I’ve already done an article on couch potato prepping, so you should already know how much a fan I am of doing and learning what you can from the comfort of your own home.
While it may sound completely preposterous, you actually can get quite a few bushcraft/wilderness survival skills ready for the outdoors without even leaving your couch – let alone the comfort of your own home. All of the suggestions I’ve got are worthwhile to know in the great outdoors, and are completely safe to be doing without tempting fate by getting carbon monoxide poisoning and/or burning your house down using a fire steel to practice firecraft indoors. Don’t do that, of course! You want to teach yourself some wilderness survival skills inside, start with these!
Bushcraft & Wilderness Survival Skills You Can Teach Yourself Indoors
Boring as hell to learn (in my opinion), but so valuable when you actually need them – which will probably be quite a lot more often outdoors in wilderness survival situations than you’d think. Whether you’re using knots for shelters or for securing your pack in the trees, it’s wise to learn at least a few really good ones, and why not do that indoors?
2. Feathering wood.
Not quite the hardest skill to master, but one that’s easy to do indoors nonetheless. Grab some sticks from outside, pull them in, grab your knife, and get going. In no time you’ll be a feathering pro.
While you’re at it, use the end of the sticks you’ve taught yourself how to feather on to create some spikes. These will help you keep tents & tarps down for shelters.
Again, same piece of wood, another lesson. Practice making notices efficiently & easily on the same sticks of wood you used for making spikes & feathering. Notches are really helpful to learn how to do, as they’re handy for putting together bushcraft traps.
5. Other whittling.
The things you can whittle to use… No, you don’t really need a spoon outdoors, but if you’ve got the time and energy indoors to teach yourself how to whittle a spoon, if you happen to be in the kind of survival situation that requires you to be outdoors without being rescued for long spans of time, a spoon and other whittled objects can definitely make your life easier. Sure you could try to always have your gear on you, including something like the CRKT Eat N Tool, but you never know when you might be separated from your gear, and a little skill in whittling some handy objects definitely won’t hurt.
Nets are amazingly useful in outdoor situations – and the ability to make your own netting from paracord is probably one of the best skills to master when indoors. Teach yourself how to net and you’re well on your way to…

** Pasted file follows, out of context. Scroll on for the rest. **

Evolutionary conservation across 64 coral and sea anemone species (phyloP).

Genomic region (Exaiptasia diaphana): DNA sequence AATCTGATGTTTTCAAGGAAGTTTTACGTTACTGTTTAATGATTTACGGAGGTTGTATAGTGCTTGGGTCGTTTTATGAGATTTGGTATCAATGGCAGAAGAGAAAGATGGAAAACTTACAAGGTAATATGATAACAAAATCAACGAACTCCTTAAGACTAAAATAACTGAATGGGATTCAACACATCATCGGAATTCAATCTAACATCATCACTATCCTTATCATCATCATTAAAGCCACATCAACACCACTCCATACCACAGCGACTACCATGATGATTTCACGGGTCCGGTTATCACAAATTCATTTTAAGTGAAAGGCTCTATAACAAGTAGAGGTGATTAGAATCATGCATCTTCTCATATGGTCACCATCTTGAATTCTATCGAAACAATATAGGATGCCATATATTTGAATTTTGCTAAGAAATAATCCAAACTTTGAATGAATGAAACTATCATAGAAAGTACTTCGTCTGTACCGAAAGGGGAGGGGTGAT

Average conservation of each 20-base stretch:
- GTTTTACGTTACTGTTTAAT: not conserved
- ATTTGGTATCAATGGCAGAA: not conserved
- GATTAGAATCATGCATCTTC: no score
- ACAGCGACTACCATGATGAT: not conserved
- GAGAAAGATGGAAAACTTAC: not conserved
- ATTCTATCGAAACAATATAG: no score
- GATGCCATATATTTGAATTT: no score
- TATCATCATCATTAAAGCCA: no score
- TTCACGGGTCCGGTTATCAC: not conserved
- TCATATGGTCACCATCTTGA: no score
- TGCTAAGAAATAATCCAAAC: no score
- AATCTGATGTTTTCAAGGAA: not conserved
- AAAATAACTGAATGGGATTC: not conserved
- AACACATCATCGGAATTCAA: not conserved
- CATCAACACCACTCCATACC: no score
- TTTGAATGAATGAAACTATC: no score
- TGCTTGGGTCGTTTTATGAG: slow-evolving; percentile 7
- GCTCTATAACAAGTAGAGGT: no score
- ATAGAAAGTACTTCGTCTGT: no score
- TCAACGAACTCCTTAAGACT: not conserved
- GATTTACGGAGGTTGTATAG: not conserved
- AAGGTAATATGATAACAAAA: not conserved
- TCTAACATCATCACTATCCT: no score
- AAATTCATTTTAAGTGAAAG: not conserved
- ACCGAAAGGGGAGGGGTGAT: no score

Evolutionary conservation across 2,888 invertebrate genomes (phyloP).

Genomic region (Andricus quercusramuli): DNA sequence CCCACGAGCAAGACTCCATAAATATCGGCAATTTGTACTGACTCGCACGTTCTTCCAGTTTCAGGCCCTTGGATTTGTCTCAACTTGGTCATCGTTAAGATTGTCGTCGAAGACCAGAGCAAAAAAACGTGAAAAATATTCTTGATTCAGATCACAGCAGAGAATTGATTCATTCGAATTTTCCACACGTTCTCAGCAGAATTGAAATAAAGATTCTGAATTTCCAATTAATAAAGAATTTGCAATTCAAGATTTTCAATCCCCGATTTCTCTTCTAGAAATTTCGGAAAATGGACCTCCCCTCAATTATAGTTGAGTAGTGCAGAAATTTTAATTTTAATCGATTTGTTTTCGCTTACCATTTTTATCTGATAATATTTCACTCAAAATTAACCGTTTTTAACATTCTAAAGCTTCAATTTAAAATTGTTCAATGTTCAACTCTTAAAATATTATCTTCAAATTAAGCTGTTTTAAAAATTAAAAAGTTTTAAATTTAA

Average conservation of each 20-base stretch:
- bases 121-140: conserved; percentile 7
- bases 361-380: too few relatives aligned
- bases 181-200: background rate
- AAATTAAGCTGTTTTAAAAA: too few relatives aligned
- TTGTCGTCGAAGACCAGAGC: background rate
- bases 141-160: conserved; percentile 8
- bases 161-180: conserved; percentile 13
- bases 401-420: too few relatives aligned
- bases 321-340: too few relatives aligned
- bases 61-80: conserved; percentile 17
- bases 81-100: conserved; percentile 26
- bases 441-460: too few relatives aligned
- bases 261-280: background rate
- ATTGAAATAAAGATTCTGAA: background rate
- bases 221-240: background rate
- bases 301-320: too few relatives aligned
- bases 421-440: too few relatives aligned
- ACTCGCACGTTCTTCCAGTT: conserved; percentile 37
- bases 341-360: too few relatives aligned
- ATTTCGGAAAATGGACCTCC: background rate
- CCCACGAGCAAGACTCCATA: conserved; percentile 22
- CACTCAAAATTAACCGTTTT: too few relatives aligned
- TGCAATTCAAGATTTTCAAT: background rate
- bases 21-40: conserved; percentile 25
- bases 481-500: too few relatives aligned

7. Hammock creation.
Well if you already know how to net, next step is to turn that net into something useful. You don’t have to hang a finished hammock up indoors, but you sure as hell can teach yourself how to make one if you’ve taught yourself adequate netting skills.
8. Fish & gill net creation.
So handy for survival (if Season 1 of History’s Alone taught us anything). If you can create your own fishing & gill nets and you’re in the type of location where fish is in steady supply – well you’re going to be pretty well fed for an outdoor survivalist if you ever get stuck in a survival situation.
9. Plant identification memorization.
It’s terribly hard to learn about plants, which are good to eat, which you should be staying the hell away from, which have medicinal properties that could help if you get sick. It’d be amazing to be stuck in the outdoors with a field guide on edible wild plants, but let’s be real, the only thing you can depend on being with you if/when you get into some kind of a survival situation outdoors is your own knowledge. Memorize one beneficial plant a day, or learn a handful once a week. Either way, couch potato style is probably the best way to do this considering you’ll want to test yourself over and over to make sure you’ve got your bases covered.
10. Basket weaving.
You’ll again need to bring in some supplies from the outdoors to practice this one on your couch, though a lot more than the sticks you needed for feathering wood, and the pieces of wood you needed to teach yourself whittling. Gather enough willow branches or whatever other material you’re planning on using to create a basket, then get inside where it’s all dry and warm and pull up a tutorial and get to work.
Once you’ve mastered basket weaving there’s another step you can take this skill to…
11. Fishing basket weaving.
Mastering basking weaving means you can make those oh-so-useful fishing baskets – ones like these that are essentially one smaller basket inside another are excellent at trapping fish, and mean you have a hands-off way of catching fish where you don’t have to be expending any calories (after creating the basket of course!) to continue to eat. Speaking of which…
12. Trap creation.
Bushcraft dinner again at its finest since you’ve got a low-calorie expenditure way to get quite a few calories. Unlike most of the skills on this list, you probably will eventually want to go outside and practice there to make sure you’re good at finding materials outdoors on top of setting up more outdoors-necessary traps (ones that depend on trees and bushes for example), but for some basic traps, all you’d need is to pull in twigs and natural cordage, as well as a small log, and you can safely practice indoors – maybe not from the comfort of your own couch though – you may want to move to a tiled kitchen for this one.
Other Bushcraft Skills You Can Learn Inside?
What other bushcraft and wilderness survival skills can you teach yourself indoors? I’m sure I’ve missed a lot!
Let me know in the comments down below!
Also let me know if you’ve actually tried teaching yourself any survival techniques from the comfort of your own home before.